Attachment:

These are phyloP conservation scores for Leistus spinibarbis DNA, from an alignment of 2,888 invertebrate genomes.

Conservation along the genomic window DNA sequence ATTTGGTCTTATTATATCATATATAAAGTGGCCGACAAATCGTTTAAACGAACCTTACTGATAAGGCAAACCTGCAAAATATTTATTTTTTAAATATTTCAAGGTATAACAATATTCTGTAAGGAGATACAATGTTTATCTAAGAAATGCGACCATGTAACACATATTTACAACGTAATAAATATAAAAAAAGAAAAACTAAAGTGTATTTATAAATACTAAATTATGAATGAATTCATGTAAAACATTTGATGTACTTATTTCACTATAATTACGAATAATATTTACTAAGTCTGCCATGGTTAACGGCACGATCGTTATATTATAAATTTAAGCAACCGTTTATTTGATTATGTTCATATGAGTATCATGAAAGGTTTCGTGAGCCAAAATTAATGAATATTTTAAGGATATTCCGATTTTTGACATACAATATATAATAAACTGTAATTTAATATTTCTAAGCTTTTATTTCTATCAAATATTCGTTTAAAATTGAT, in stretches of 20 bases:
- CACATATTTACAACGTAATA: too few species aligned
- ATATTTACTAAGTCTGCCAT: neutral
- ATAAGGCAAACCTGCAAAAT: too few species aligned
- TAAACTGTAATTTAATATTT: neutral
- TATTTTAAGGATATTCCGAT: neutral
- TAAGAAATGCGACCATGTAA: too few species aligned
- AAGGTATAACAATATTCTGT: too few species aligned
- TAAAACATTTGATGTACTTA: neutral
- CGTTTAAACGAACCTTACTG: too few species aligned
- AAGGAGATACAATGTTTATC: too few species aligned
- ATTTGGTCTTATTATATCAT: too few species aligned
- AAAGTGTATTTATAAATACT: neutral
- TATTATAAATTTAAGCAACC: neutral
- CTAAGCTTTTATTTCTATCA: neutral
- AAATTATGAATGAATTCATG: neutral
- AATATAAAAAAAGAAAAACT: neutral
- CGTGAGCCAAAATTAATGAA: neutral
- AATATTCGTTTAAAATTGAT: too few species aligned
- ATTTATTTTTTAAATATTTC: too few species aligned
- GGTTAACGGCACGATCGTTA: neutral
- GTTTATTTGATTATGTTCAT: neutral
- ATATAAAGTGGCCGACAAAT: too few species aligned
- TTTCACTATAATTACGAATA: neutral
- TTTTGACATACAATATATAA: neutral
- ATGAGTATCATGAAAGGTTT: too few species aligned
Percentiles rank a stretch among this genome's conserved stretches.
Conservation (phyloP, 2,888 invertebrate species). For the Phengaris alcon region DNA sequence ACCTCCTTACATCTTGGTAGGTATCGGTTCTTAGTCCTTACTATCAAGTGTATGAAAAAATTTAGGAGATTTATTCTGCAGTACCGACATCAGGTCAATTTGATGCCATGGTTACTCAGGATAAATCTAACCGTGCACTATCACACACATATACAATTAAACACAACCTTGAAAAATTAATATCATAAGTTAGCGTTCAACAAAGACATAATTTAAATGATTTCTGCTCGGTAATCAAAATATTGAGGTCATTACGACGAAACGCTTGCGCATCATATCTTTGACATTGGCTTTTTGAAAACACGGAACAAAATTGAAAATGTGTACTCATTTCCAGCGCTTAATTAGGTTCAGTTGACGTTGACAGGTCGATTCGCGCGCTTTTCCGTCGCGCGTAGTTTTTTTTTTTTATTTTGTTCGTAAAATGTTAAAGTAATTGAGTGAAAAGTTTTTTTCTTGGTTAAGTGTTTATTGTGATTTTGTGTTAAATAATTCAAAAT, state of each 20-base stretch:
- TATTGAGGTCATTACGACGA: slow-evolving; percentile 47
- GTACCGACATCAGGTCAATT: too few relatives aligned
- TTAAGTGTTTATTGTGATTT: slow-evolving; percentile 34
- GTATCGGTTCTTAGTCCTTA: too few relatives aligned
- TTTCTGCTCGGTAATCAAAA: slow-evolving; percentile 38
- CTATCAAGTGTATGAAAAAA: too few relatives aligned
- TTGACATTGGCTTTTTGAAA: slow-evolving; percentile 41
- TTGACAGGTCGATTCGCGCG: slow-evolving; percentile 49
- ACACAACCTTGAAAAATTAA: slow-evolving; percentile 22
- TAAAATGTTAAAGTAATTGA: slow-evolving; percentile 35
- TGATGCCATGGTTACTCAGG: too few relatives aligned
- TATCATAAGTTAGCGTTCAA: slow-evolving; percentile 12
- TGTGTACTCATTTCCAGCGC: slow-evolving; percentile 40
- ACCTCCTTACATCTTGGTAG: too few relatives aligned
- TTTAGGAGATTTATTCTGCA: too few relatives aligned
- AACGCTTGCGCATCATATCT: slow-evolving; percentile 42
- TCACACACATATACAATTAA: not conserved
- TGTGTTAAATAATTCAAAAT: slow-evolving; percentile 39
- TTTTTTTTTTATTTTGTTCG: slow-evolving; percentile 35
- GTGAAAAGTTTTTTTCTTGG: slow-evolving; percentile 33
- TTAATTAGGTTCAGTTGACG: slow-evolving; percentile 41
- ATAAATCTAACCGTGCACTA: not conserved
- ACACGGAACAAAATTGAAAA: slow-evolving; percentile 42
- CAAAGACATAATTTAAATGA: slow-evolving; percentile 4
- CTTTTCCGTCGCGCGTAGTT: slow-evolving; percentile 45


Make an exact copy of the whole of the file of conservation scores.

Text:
These are phyloP conservation scores for Leistus spinibarbis DNA, from an alignment of 2,888 invertebrate genomes.

Conservation along the genomic window DNA sequence ATTTGGTCTTATTATATCATATATAAAGTGGCCGACAAATCGTTTAAACGAACCTTACTGATAAGGCAAACCTGCAAAATATTTATTTTTTAAATATTTCAAGGTATAACAATATTCTGTAAGGAGATACAATGTTTATCTAAGAAATGCGACCATGTAACACATATTTACAACGTAATAAATATAAAAAAAGAAAAACTAAAGTGTATTTATAAATACTAAATTATGAATGAATTCATGTAAAACATTTGATGTACTTATTTCACTATAATTACGAATAATATTTACTAAGTCTGCCATGGTTAACGGCACGATCGTTATATTATAAATTTAAGCAACCGTTTATTTGATTATGTTCATATGAGTATCATGAAAGGTTTCGTGAGCCAAAATTAATGAATATTTTAAGGATATTCCGATTTTTGACATACAATATATAATAAACTGTAATTTAATATTTCTAAGCTTTTATTTCTATCAAATATTCGTTTAAAATTGAT, in stretches of 20 bases:
- CACATATTTACAACGTAATA: too few species aligned
- ATATTTACTAAGTCTGCCAT: neutral
- ATAAGGCAAACCTGCAAAAT: too few species aligned
- TAAACTGTAATTTAATATTT: neutral
- TATTTTAAGGATATTCCGAT: neutral
- TAAGAAATGCGACCATGTAA: too few species aligned
- AAGGTATAACAATATTCTGT: too few species aligned
- TAAAACATTTGATGTACTTA: neutral
- CGTTTAAACGAACCTTACTG: too few species aligned
- AAGGAGATACAATGTTTATC: too few species aligned
- ATTTGGTCTTATTATATCAT: too few species aligned
- AAAGTGTATTTATAAATACT: neutral
- TATTATAAATTTAAGCAACC: neutral
- CTAAGCTTTTATTTCTATCA: neutral
- AAATTATGAATGAATTCATG: neutral
- AATATAAAAAAAGAAAAACT: neutral
- CGTGAGCCAAAATTAATGAA: neutral
- AATATTCGTTTAAAATTGAT: too few species aligned
- ATTTATTTTTTAAATATTTC: too few species aligned
- GGTTAACGGCACGATCGTTA: neutral
- GTTTATTTGATTATGTTCAT: neutral
- ATATAAAGTGGCCGACAAAT: too few species aligned
- TTTCACTATAATTACGAATA: neutral
- TTTTGACATACAATATATAA: neutral
- ATGAGTATCATGAAAGGTTT: too few species aligned
Percentiles rank a stretch among this genome's conserved stretches.
Conservation (phyloP, 2,888 invertebrate species). For the Phengaris alcon region DNA sequence ACCTCCTTACATCTTGGTAGGTATCGGTTCTTAGTCCTTACTATCAAGTGTATGAAAAAATTTAGGAGATTTATTCTGCAGTACCGACATCAGGTCAATTTGATGCCATGGTTACTCAGGATAAATCTAACCGTGCACTATCACACACATATACAATTAAACACAACCTTGAAAAATTAATATCATAAGTTAGCGTTCAACAAAGACATAATTTAAATGATTTCTGCTCGGTAATCAAAATATTGAGGTCATTACGACGAAACGCTTGCGCATCATATCTTTGACATTGGCTTTTTGAAAACACGGAACAAAATTGAAAATGTGTACTCATTTCCAGCGCTTAATTAGGTTCAGTTGACGTTGACAGGTCGATTCGCGCGCTTTTCCGTCGCGCGTAGTTTTTTTTTTTTATTTTGTTCGTAAAATGTTAAAGTAATTGAGTGAAAAGTTTTTTTCTTGGTTAAGTGTTTATTGTGATTTTGTGTTAAATAATTCAAAAT, state of each 20-base stretch:
- TATTGAGGTCATTACGACGA: slow-evolving; percentile 47
- GTACCGACATCAGGTCAATT: too few relatives aligned
- TTAAGTGTTTATTGTGATTT: slow-evolving; percentile 34
- GTATCGGTTCTTAGTCCTTA: too few relatives aligned
- TTTCTGCTCGGTAATCAAAA: slow-evolving; percentile 38
- CTATCAAGTGTATGAAAAAA: too few relatives aligned
- TTGACATTGGCTTTTTGAAA: slow-evolving; percentile 41
- TTGACAGGTCGATTCGCGCG: slow-evolving; percentile 49
- ACACAACCTTGAAAAATTAA: slow-evolving; percentile 22
- TAAAATGTTAAAGTAATTGA: slow-evolving; percentile 35
- TGATGCCATGGTTACTCAGG: too few relatives aligned
- TATCATAAGTTAGCGTTCAA: slow-evolving; percentile 12
- TGTGTACTCATTTCCAGCGC: slow-evolving; percentile 40
- ACCTCCTTACATCTTGGTAG: too few relatives aligned
- TTTAGGAGATTTATTCTGCA: too few relatives aligned
- AACGCTTGCGCATCATATCT: slow-evolving; percentile 42
- TCACACACATATACAATTAA: not conserved
- TGTGTTAAATAATTCAAAAT: slow-evolving; percentile 39
- TTTTTTTTTTATTTTGTTCG: slow-evolving; percentile 35
- GTGAAAAGTTTTTTTCTTGG: slow-evolving; percentile 33
- TTAATTAGGTTCAGTTGACG: slow-evolving; percentile 41
- ATAAATCTAACCGTGCACTA: not conserved
- ACACGGAACAAAATTGAAAA: slow-evolving; percentile 42
- CAAAGACATAATTTAAATGA: slow-evolving; percentile 4
- CTTTTCCGTCGCGCGTAGTT: slow-evolving; percentile 45